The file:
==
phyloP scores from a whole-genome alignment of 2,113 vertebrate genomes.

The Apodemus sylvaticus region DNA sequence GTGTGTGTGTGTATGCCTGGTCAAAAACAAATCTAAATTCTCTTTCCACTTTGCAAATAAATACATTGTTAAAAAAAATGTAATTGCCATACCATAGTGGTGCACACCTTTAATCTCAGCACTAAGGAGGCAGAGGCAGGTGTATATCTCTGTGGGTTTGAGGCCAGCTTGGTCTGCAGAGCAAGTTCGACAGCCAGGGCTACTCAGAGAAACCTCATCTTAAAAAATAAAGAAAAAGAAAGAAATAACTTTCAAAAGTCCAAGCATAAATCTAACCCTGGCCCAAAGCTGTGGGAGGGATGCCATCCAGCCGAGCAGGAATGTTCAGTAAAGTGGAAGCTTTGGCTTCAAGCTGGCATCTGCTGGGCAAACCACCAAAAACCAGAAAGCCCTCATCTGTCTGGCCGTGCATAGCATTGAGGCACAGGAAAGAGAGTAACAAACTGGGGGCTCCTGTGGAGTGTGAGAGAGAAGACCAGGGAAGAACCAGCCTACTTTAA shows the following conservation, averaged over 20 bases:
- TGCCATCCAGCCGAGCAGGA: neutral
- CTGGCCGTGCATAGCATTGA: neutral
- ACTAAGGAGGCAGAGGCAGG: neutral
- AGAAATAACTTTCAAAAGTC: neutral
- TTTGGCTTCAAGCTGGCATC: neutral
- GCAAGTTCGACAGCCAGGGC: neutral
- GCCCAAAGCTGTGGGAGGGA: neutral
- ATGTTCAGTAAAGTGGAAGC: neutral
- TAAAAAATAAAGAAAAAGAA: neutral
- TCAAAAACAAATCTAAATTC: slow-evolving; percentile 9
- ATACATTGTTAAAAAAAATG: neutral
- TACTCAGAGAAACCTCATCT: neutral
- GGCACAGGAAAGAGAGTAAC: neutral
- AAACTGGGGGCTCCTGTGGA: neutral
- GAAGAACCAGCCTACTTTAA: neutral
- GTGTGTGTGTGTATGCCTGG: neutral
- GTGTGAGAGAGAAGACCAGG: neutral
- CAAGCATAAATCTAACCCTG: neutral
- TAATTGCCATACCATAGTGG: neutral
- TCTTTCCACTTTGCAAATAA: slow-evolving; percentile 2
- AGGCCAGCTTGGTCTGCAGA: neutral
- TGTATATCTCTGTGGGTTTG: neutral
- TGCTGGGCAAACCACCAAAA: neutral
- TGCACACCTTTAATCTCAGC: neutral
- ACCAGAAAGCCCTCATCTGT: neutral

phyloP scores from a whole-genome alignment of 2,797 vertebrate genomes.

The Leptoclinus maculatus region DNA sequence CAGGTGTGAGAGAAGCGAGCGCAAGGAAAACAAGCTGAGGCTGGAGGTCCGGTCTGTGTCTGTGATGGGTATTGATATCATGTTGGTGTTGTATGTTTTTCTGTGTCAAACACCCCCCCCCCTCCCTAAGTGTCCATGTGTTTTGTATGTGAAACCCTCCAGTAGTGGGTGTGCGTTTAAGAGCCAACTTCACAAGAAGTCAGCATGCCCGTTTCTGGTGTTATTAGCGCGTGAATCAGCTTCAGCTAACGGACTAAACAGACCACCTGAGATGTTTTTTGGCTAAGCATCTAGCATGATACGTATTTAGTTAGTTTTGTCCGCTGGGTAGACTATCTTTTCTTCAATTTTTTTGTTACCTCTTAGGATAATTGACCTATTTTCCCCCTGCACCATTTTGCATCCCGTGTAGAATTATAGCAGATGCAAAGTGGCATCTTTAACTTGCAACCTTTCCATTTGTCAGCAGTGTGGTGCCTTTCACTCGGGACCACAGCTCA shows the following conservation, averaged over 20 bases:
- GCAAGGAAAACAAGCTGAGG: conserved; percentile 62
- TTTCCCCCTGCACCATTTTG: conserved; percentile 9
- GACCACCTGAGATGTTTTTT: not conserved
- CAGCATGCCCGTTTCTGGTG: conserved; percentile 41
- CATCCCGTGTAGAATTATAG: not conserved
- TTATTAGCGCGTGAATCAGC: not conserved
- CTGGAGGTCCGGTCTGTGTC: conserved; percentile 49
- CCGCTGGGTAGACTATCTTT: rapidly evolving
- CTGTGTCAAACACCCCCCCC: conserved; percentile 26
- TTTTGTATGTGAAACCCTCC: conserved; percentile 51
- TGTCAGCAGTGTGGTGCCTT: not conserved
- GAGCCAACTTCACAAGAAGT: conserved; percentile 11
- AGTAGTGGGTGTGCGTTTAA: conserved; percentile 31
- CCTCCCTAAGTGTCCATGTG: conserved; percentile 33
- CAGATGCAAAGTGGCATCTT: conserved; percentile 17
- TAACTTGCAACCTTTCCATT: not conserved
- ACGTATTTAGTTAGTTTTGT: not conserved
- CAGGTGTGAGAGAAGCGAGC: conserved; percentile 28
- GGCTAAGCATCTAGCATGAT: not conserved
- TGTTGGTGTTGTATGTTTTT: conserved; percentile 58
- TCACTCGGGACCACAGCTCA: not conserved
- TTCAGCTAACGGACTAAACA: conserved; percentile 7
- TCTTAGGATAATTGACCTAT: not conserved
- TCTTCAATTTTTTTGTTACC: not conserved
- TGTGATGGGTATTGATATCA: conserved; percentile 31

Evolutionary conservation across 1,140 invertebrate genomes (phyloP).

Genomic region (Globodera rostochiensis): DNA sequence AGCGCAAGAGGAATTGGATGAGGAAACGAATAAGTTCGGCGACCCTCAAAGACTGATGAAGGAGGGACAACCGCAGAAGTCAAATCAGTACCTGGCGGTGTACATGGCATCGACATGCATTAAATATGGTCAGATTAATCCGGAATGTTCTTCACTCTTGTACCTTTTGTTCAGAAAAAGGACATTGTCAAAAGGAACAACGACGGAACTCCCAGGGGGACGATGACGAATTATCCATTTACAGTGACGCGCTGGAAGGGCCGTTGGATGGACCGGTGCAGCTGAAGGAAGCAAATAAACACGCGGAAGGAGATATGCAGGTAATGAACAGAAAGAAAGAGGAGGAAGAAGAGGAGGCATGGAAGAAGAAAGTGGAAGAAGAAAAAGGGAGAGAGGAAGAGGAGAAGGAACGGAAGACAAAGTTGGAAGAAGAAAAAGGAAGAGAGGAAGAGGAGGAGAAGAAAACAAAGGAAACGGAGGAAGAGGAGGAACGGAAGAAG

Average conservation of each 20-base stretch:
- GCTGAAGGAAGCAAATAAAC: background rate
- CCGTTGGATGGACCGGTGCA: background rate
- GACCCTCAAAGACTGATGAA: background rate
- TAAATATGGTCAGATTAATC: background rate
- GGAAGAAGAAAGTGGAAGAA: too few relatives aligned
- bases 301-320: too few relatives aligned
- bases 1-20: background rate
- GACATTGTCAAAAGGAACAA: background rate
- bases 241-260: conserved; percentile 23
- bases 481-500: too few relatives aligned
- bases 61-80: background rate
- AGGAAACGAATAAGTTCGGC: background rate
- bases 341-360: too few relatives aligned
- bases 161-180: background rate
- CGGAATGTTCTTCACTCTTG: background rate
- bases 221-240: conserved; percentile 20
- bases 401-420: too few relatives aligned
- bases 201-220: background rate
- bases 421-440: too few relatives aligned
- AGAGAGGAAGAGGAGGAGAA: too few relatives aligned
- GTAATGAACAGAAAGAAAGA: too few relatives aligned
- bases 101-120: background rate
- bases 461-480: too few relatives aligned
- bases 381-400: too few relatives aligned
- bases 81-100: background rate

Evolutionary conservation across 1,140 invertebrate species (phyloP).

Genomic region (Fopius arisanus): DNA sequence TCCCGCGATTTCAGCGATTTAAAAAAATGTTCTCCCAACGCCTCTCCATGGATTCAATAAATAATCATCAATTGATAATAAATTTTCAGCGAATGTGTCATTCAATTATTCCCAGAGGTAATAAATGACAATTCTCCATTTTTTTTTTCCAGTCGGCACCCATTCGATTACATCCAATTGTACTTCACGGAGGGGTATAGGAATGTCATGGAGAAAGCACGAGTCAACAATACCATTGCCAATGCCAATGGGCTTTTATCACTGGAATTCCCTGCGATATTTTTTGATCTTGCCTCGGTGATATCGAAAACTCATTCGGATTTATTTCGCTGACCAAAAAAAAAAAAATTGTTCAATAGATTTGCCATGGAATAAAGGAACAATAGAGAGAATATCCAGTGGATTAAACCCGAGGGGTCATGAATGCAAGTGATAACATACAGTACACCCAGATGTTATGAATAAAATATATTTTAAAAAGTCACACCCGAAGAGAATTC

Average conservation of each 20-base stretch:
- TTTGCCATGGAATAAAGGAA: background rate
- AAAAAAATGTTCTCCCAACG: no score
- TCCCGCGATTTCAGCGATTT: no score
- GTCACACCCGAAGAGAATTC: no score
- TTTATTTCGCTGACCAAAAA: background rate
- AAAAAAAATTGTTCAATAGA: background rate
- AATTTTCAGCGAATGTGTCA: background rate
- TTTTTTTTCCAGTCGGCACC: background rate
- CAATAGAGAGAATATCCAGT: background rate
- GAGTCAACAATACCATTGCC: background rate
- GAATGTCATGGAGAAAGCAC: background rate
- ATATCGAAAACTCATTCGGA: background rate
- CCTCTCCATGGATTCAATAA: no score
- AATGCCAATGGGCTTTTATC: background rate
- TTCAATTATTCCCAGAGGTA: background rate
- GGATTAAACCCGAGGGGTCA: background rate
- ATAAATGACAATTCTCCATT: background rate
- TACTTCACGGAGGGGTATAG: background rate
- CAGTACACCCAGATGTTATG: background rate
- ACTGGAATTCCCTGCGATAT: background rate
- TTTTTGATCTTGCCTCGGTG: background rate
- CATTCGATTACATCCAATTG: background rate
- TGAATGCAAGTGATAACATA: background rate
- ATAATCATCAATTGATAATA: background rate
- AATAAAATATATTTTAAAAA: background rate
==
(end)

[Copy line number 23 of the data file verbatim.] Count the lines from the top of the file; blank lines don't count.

- AGGCCAGCTTGGTCTGCAGA: neutral